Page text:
Kevin McCullough

President Barack Obama has taken to a unique and possibly quite macabre strategy into the August recess. In speech after speech on the need for the federalizing control of a national health care system President Obama has taken to insulting the wrong people--physicians--but beyond that he has turned them into orated illustrations of terror. I believe in doing so he is demonstrating an unusual degree of deception to which he is willing to stoop, all for the cause of saying he did "something" about health care.

Roughly one month ago President Obama stated in a press conference from the White House, "So if you come in, and you've got a bad sore throat, or your child has a bad sore throat, or has repeated sore throats. The doctor may look at the reimbursement system, and say to himself, 'You know what, I make a heck of a lot more money if I take this kid's tonsils out.' Now that may be the right thing to do but I'd rather have that doctor making those decisions, just based on whether you really need your kids tonsils out, or whether it make just make more sense just to huh... change... huh... maybe they have allergies, maybe they have something else that would make a difference."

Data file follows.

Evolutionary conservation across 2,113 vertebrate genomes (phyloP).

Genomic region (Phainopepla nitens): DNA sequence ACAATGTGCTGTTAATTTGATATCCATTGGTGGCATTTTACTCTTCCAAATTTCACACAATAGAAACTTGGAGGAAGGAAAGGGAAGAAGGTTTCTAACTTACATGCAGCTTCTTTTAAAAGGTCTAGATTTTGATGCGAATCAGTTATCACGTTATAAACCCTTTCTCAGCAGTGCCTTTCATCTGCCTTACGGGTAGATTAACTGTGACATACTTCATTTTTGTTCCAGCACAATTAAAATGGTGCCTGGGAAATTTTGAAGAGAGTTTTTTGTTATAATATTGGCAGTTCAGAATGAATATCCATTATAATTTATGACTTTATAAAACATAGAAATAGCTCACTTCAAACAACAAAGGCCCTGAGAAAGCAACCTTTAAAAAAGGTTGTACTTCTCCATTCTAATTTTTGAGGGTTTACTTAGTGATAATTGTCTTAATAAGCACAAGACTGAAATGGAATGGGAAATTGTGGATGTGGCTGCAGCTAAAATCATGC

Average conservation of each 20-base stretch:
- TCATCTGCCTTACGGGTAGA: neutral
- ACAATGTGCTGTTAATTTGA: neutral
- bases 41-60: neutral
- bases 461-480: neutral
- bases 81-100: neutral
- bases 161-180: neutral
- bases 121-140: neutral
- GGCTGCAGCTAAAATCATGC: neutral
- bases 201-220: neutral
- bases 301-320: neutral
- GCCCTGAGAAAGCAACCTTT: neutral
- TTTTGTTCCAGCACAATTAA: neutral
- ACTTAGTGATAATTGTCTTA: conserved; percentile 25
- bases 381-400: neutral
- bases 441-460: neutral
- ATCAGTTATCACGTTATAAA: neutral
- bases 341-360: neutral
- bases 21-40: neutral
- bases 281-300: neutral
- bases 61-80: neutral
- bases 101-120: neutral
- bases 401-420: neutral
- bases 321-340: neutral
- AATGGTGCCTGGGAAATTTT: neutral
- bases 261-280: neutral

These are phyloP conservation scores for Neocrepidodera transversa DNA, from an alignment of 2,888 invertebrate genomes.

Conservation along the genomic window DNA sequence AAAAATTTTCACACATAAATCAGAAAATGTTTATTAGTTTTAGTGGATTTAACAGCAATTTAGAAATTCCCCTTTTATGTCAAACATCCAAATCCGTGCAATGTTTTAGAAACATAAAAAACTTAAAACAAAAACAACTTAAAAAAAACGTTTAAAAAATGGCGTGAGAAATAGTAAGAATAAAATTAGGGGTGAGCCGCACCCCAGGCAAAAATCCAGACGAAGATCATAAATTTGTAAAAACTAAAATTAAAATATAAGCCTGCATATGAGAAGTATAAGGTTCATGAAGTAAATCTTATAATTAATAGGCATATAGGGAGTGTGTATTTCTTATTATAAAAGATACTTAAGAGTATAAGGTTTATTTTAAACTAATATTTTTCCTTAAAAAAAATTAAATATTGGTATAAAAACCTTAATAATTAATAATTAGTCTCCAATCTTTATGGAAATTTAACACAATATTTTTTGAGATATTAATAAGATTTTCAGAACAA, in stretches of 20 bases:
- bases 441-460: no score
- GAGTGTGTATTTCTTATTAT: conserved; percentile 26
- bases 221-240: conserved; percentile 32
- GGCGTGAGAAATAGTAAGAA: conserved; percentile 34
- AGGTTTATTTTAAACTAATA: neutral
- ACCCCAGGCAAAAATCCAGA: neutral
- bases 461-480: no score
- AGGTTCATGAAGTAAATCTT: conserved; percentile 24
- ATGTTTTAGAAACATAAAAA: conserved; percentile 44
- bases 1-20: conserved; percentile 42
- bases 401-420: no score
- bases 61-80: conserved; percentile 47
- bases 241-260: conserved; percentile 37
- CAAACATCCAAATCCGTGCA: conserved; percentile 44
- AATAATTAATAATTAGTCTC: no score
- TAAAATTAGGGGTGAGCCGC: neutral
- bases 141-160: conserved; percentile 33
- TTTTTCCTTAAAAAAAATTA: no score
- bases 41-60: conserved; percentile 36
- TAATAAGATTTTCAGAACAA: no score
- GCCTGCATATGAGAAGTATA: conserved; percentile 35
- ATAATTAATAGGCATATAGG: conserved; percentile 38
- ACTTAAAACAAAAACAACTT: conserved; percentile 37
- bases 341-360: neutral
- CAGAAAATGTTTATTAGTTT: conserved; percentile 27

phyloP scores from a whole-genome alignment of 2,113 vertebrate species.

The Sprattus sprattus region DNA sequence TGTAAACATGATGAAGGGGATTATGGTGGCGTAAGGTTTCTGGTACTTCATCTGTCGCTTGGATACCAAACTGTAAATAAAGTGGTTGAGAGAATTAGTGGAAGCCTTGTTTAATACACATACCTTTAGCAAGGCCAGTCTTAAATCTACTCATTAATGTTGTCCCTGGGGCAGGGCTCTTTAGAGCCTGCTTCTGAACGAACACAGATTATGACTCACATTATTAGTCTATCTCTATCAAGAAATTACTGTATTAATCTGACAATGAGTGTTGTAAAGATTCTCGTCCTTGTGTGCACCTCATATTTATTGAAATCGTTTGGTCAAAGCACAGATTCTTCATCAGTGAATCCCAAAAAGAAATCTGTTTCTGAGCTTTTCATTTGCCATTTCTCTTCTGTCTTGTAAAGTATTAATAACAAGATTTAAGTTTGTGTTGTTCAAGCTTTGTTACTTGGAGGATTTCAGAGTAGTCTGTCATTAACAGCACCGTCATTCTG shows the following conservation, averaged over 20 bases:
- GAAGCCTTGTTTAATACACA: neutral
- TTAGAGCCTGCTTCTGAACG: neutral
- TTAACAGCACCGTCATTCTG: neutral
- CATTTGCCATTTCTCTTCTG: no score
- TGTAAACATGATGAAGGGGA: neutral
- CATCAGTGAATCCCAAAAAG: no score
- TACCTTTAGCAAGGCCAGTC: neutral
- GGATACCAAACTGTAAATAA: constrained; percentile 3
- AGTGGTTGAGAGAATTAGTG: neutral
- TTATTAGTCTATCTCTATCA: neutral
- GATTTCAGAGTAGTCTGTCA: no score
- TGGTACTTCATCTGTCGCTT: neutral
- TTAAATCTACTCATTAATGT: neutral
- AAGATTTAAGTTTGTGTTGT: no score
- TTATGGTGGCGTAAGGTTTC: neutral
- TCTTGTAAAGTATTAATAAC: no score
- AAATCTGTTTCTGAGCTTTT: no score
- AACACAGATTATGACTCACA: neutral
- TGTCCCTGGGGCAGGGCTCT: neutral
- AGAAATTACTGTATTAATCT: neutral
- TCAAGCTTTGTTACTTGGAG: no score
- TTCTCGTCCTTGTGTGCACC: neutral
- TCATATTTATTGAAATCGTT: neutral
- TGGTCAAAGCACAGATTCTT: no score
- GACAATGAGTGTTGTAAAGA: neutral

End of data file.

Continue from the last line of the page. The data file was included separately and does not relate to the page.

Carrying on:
In one swipe he slanders thousands of the very best children's doctors and ears, nose, and throat specialists across the board. He does so with an assumption that those who practice medicine are driven by greed, and not the welfare of their patients. Yet let me ask you this, how many children's doctors do you know, or have you had for your family? In many cases across America one doctor has been the family pediatrician for two to three generations of children, and extended family, and friends of that family. In all honesty do you think such a reality would exist, if they were treating kids like clunkers that can be cashed in for parts?

Roughly two weeks ago President Obama at a townhall meeting said,

"Let's take the example of something like diabetes, one of uh... A disease that's sky-rocketing, partly because of huh... obesity. Partly because it is not treated... huh... as effectively... as it could be. Right now if we paid a family... If a family care physician, works with his or her patient, to help them lose weight, modify diet, monitors whether they are taking their medication in a timely fashion. They might get reimbursed a pittance. But if that same diabetic ends up getting their foot amputated, that's $30,000, $40,000, $50,000, immediately the surgeon is reimbursed."